Scobleizer Weblog

Daily Permalink Monday, March 31, 2003

One of the fun things about marrying an Iranian woman is that you get to go to all sorts of new festivals. No, I didn't spend Sizdah Bedar in Vasona Park yesterday (it's tradition for all Iranians to celebrate that day by going to a local park. Most, like this guy, go to Vasona. We went to Memorial park in Cupertino instead. No crowds and I got to relive my childhood (I was there on the day they opened that park in the 1970s).

Hey, I notice a few friends are trying to corner the market on my shares on BlogShare. Isn't that speculative insider trading? Hey, if I told everyone that my stock would go up over the next week or two, would that make it go up? Well, consider yourselves disclosed -- I'm bullish on my own stock and plan on buying in soon. On the other hand, it didn't work for Martha Stewart. Consider yourself warned.

Heh, I am getting quite a few IM's from friends who say "I didn't have any clue you weren't a programmer." My friend Robert Lantry, who wrote quite a few of the things that run on the Tablet, said "you're the best non-programmer programmer I've ever known."

Another friend asked me "so, what will you build?" That's an excellent question and might be one reason I've never gotten the motivation to go all the way yet. I ultimately want to build a utility to turn all my Outlook email into an RSS feed. Boy, wouldn't you all like to be bored 24-hours-a-day with questions like "where can I buy the NEC tablet?"

Richard Weber takes me to task for believing that .NET is only for Windows. Good point!

Now a few other friends are saying "so what about the licensing agreement at Pressplay?" You get unlimited downloads and stuff for $9.95 a month and it's a great service, they say. I agree, which is why they got my $9.95 this month.

If I ever need a tool to help me do .NET stuff, here's the big list of .NET tools. Thanks to Sean and Scott for that link.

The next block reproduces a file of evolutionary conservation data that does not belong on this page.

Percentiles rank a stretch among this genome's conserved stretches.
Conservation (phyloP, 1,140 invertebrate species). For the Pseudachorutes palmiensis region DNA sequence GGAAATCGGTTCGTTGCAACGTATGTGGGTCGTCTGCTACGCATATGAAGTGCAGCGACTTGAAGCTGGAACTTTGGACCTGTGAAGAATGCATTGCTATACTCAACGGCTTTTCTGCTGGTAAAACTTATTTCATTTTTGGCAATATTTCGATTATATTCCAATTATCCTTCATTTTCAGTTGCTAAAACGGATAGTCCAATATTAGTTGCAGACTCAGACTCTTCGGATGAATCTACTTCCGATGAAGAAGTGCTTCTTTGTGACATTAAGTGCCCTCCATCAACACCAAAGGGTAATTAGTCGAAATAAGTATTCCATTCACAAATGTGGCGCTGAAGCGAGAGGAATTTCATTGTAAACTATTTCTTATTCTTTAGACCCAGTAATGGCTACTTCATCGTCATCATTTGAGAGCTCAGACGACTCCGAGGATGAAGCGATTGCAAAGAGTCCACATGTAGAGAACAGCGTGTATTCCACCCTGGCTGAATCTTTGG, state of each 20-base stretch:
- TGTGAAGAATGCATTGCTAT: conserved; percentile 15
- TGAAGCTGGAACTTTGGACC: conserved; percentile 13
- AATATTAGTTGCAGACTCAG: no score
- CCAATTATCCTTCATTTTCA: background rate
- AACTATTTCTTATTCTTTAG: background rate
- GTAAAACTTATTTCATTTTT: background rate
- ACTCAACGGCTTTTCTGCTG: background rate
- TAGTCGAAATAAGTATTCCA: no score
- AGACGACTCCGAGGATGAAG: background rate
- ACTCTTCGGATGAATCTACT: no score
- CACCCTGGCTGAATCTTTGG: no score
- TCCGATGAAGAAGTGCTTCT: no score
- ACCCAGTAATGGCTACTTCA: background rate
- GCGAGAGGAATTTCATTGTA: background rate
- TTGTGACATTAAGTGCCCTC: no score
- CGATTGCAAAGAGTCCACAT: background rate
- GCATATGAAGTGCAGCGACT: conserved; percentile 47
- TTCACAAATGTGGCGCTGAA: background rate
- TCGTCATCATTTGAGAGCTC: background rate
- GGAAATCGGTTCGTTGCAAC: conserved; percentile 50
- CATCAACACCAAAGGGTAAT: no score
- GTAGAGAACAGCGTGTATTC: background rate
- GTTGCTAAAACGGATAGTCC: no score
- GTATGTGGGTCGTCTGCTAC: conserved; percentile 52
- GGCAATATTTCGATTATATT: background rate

Kevin Marks told me today:

I don't want you locked in the trunk as Dave & Joel put it.

Have a look at Runtime Revolution - english language scripting with GUI tools (based on HyperTalk - the most readable language on earth). It runs on Mac & Windows, and builds runtimes for Mac, Windows & various Unixes - free trial download:

http://runrev.com

Then there's always Python - see Marks 'Dive Into Python' or this beginners guide:

http://www.freenetpages.co.uk/hp/alan.gauld/

My comment? Great advice, except there are some very specific reasons why I want to learn .NET. Those will become clear to you over the next few years. Remember how I was talking about "technology waves?" Well, you gotta decide which wave to surf. I've decided to go .NET. Your wave may vary in height.

The programming advice continues flowing in. Here's some from James Roberts:

Ive been writing code for over 20 years. I normally write in 3 languages on any given day. All I know about programming is self taught.

Im thinking that you might be better served by starting with plain old C. Starting out in a RAD environment may be more confusing because youre thinking more about forms and properties. You need to get the basics of programming down before you work with more esoteric things. Remember that the Forms etc is only the UI part of building an application. The C language is close enough in structure to C# to be transferable.

There are only a six things you do in programming.

Storage - Declaring space to store values

Assignment storing a value

Comparison comparing values

Arithmetic manipulating values

Reiteration - looping through a list of values

Presentation displaying values.

You will notice that the word values come up in each of the processes. Think in terms of data and what you need to do with it.

Remember two things.

Keep it simple. Every line of code you write is a potential bug.

As far as algorithms go, start with a simple one maybe converting temperatures.

jr noded.blogspot.com

[Scoble is], to use his own words, lit, says Ronald Pihlgren. Heh, another one of my friends suggested doing an "Am I Lit or Not?" website. Or, a "LitRoll" of people I think are "lit."


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Robert Scoble works at Microsoft. Everything here, though, is his personal opinion and is not read or approved before it is posted. No warranties or other guarantees will be offered as to the quality of the opinions or anything else offered here.

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© Copyright 2004 Robert Scoble robertscoble@hotmail.com. Last updated: 1/3/2004; 2:17:37 AM.